Picks and Pans Review: Something About You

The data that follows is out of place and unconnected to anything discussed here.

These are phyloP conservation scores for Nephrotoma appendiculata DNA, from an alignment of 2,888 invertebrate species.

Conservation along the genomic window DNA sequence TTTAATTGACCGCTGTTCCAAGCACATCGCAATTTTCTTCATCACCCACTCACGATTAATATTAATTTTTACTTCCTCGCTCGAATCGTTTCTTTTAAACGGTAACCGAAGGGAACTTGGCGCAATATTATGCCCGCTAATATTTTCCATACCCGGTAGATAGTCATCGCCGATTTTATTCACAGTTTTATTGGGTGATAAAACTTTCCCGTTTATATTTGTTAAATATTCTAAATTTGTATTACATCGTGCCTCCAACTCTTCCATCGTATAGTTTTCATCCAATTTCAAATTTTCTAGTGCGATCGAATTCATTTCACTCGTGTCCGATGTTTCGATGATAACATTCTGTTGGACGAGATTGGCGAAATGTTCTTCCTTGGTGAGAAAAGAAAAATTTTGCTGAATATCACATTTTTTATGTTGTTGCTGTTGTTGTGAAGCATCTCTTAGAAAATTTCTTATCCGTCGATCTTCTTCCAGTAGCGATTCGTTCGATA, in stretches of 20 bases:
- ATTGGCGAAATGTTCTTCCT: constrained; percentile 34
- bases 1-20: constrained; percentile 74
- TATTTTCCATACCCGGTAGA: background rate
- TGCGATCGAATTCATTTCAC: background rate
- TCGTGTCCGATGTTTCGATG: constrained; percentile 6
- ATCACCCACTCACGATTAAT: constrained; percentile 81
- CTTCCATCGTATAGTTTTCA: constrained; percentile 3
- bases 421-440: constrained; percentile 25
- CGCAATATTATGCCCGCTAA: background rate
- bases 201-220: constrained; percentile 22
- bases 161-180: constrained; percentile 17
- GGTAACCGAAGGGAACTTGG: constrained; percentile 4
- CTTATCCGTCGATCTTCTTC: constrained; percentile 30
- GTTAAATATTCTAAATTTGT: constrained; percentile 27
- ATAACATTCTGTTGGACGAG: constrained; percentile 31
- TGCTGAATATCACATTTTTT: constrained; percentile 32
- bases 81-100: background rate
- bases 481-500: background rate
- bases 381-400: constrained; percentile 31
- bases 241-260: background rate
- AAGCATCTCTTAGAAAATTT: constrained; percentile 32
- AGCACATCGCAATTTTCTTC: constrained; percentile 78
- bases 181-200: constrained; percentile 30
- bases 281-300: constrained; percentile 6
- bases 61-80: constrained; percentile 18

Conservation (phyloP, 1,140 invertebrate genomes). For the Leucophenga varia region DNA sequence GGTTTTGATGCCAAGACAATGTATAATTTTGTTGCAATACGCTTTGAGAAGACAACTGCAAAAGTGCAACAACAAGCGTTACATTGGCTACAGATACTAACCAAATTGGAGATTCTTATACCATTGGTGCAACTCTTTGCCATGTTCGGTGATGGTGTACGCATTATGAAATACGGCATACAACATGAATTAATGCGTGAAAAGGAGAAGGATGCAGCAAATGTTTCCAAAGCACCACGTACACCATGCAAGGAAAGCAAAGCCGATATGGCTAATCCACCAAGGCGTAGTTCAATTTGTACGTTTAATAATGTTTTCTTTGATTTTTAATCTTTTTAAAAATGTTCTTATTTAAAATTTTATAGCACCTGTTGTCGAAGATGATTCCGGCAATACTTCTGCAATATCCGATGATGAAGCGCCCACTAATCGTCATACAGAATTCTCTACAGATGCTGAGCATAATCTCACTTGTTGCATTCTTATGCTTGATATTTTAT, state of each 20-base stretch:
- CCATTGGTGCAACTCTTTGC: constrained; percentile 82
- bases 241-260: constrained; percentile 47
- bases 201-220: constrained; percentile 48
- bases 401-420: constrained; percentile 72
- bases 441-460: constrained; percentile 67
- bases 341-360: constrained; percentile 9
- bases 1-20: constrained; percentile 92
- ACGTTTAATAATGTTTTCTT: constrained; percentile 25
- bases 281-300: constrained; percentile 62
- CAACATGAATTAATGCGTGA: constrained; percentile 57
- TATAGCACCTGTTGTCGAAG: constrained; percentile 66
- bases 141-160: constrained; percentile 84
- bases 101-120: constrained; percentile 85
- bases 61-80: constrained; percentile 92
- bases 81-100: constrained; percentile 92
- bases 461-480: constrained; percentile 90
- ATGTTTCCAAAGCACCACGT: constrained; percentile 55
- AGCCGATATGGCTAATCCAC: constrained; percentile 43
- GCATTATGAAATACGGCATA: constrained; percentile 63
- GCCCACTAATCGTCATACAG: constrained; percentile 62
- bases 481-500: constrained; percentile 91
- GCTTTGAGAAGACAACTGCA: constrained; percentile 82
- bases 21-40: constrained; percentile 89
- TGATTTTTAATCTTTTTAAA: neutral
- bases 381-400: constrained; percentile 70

When she wants to, the Bronx-born Angela can do to notes what Steve Martin often does with balloons: twist, tangle and knot them into all sorts of weird shapes. She can also use her two-and-a-half-octave, honey-smooth voice to skip through a perky love song or belt out a disco tune. What was precocity when she debuted in 1978 has matured into a range that few female singers can match. On this, her third album, Bofill has hired fellow singer Narada-Michael Walden to produce 11 songs. Bofill will melt your emotions with Break It to Me Gently, seduce you with I Do Love You, thrill you with Time to Say Goodbye. Other arrangements are weakened by orchestral folderol, but Angela's early promise is a promise kept.
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